The Air Force is the only service that does not have a Medal of Honor in the Global War on Terror, and with another airman's heroic action in battle resulting in an Air Force Cross, experts are again asking: What does an airman have to do?

Senior Airman Dustin Temple, a combat controller with the 21st Special Tactics Squadron at Pope Field, North Carolina, showed extraordinary heroism in a September battle, repeatedly exposing himself to enemy fire to recover an injured soldier and resupply his team. He is the seventh airman to receive the Air Force Cross, the second-highest valor award, since 2001.

"Airman Temple's heroic and selfless actions directly resulted in confirmed 10 enemy fighters killed, and another eight estimated killed, while saving the lives of more than 80 friendly forces," his Air Force Cross citation states. "Through his extraordinary heroism, superb airmanship and aggressiveness in the face of the enemy, Airman Temple has reflected the highest credit upon himself and the United States Air Force."

Temple was originally nominated for the Silver Star, Air Force Special Operations Command spokeswoman 1st Lt. Katrina Cheesman said.

Air Force spokesman Lt. Col. Pete Hughes, speaking on behalf of other Air Force officials, said that Temple was still up for a Silver Star when his nomination landed before the three-person decorations board that met in mid-January. That board also considered the award nominations for Tech. Sgt. Matthew Greiner and Senior Airman Goodie Goodman, who also received Silver Stars for their bravery in the same September battle Temple fought in.

Hughes said that the board quickly decided all three airmen's heroism deserved recognition. But Temple's actions stood out as particularly remarkable, he said, and the board decided to recommend to Air Force Secretary Deborah Lee James that he receive the Air Force Cross.

The Air Force would not say whether the board considered recommending Temple for the Medal of Honor.

Defense Department spokesman Navy Lt. Cmdr. Nate Christensen said the Office of the Secretary of Defense did not receive a recommendation from James regarding a possible Medal of Honor for Temple.

Army Capt. Evan Lacenski, the leader on the mission and 7th Group Special Forces team leader, put Temple in for an award, and the determination was up to the Air Force. Lacenski said Temple needed to be recognized "like the American hero" he is.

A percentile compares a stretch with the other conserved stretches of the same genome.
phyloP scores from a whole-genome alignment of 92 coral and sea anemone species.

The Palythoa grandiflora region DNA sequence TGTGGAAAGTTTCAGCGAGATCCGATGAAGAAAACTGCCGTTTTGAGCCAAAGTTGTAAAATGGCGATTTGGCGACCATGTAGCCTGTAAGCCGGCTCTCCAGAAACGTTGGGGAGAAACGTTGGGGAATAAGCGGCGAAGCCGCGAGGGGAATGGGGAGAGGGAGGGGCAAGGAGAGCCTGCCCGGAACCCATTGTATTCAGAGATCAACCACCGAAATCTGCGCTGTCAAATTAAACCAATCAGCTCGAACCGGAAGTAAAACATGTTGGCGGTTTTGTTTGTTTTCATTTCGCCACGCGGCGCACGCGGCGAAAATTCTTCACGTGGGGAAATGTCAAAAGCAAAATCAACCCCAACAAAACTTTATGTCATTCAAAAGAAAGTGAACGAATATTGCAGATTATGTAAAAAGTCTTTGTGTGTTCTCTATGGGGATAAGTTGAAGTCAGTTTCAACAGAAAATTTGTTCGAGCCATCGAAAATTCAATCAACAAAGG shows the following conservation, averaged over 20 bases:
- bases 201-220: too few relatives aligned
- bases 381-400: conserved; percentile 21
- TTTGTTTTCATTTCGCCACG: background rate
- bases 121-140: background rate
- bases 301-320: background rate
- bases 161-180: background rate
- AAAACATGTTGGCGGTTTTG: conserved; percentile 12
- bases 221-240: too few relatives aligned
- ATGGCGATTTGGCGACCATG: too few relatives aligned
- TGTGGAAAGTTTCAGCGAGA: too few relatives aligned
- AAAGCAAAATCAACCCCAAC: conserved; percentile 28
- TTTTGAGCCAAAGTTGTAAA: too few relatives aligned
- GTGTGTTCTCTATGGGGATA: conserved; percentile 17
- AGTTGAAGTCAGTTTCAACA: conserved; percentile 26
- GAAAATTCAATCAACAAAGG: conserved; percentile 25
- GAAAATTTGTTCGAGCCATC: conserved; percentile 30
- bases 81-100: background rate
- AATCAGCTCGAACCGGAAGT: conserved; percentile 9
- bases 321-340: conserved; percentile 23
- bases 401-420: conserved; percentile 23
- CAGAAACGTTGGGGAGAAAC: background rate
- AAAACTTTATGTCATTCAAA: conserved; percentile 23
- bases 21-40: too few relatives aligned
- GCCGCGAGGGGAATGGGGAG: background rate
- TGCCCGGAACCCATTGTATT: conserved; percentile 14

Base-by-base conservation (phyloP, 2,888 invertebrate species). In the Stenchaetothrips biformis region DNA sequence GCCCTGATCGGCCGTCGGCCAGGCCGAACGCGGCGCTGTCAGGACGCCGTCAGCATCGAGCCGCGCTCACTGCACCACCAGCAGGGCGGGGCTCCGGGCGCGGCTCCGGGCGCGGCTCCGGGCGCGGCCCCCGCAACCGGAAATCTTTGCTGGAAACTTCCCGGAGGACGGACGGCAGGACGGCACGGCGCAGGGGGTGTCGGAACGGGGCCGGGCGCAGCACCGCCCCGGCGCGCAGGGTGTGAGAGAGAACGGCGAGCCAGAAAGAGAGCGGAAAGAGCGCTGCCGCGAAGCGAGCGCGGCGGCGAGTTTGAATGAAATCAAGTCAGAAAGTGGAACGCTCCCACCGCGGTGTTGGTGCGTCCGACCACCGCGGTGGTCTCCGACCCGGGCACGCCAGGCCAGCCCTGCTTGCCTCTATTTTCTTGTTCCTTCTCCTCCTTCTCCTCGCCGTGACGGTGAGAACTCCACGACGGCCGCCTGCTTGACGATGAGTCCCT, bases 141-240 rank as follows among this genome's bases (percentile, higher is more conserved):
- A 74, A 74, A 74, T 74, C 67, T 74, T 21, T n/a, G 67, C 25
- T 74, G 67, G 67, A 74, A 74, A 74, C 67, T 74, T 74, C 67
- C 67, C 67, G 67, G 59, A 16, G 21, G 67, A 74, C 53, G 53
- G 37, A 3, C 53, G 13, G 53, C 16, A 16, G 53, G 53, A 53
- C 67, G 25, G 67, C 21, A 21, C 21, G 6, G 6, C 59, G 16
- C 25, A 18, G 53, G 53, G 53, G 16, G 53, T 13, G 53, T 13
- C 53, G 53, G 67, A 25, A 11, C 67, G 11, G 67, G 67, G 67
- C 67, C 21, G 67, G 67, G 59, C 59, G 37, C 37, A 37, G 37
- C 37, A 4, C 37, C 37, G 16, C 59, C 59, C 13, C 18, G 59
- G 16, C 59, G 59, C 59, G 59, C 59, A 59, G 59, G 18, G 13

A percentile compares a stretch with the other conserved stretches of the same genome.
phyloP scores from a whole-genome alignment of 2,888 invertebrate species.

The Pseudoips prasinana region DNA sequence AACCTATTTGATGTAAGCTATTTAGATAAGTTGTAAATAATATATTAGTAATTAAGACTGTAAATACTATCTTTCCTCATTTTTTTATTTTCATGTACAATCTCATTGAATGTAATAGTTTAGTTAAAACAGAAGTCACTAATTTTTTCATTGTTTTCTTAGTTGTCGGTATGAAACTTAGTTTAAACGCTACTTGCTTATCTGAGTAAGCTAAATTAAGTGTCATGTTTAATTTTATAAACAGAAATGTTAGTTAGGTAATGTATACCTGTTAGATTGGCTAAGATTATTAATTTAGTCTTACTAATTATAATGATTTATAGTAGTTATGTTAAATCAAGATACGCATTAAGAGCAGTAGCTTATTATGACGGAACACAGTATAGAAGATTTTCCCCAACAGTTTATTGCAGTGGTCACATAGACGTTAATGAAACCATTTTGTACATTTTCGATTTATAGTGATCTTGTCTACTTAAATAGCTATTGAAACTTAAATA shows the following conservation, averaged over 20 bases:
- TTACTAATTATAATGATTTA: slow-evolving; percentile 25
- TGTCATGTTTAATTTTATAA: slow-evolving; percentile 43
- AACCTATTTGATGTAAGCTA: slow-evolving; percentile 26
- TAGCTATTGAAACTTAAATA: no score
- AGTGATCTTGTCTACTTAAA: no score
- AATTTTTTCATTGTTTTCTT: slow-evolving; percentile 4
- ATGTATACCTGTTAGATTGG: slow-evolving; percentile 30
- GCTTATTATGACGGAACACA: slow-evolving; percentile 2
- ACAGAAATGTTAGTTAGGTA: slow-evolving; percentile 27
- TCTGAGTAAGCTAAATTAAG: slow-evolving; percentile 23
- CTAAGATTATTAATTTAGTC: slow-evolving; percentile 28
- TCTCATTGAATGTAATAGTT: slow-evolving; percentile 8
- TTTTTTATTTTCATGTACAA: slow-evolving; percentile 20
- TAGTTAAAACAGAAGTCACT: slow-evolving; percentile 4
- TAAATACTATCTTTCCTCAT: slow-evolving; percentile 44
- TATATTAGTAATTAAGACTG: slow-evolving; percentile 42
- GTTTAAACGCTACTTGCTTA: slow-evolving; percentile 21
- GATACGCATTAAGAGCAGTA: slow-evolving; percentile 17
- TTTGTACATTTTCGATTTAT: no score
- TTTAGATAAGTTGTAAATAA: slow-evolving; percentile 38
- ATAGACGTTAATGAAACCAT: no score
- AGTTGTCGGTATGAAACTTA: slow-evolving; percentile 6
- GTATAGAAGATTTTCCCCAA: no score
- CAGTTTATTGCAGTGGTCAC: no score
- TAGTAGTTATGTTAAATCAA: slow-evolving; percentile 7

"His citation is solid," said Doug Sterner, curator of the Military Times Hall of Valor and an expert on military awards who has testified before Congress on the topic. "He put himself in front of his buddy, dragged him across an open space. What does it take to get a Medal of Honor?"

The Air Force awarded four Medals of Honor for Korea, all to pilots, and 14 for the Vietnam War, all but three to pilots. There are only three living Air Force Medal of Honor recipients, with none for the current generation, Sterner said.

"Where is the Air Force Medal of Honor recipient for the next generation?" Sterner said. "I don't know why the Air Force isn't advocating for it."

The Air Force's strongest case for a Medal of Honor came in 2011, when then-Staff Sgt. Robert Gutierrez was awarded the Air Force Cross for a 2009 battle in Afghanistan, Sterner said. Gutierrez, also a combat controller, was deployed with a Special Forces team to target a Taliban commander in Afghanistan's Herat Province. The team infiltrated a village and came under fire from insurgents. Gutierrez covered for a soldier whose gun jammed, when a shooter on a rooftop shot Gutierrez in the left shoulder. Gutierrez fired back, killing the insurgent.

Gutierrez dropped to the ground, and tried to call for a medic but couldn't breathe because his lung had collapsed from the shot. A medic jammed a syringe in his chest to relieve pressure. While this happened, Gutierrez reached for his radio and called for airstrikes from nearby F-16s and directed danger-close air support from A-10s, before calling for his own evacuation helicopter.

When Gutierrez received the Air Force Cross, many in the combat control community asked why he wasn't considered for the highest valor award.

"I just think he did the job the medal was written for," Gene Adcock, president of the Combat Control School Heritage Foundation, said at the time.

But Sterner is unconvinced.

"What does any airman have to do?" he said. "There has not been an Air Force Medal of Honor for any action since the Vietnam War. It makes you really wonder what is going on within the Air Force."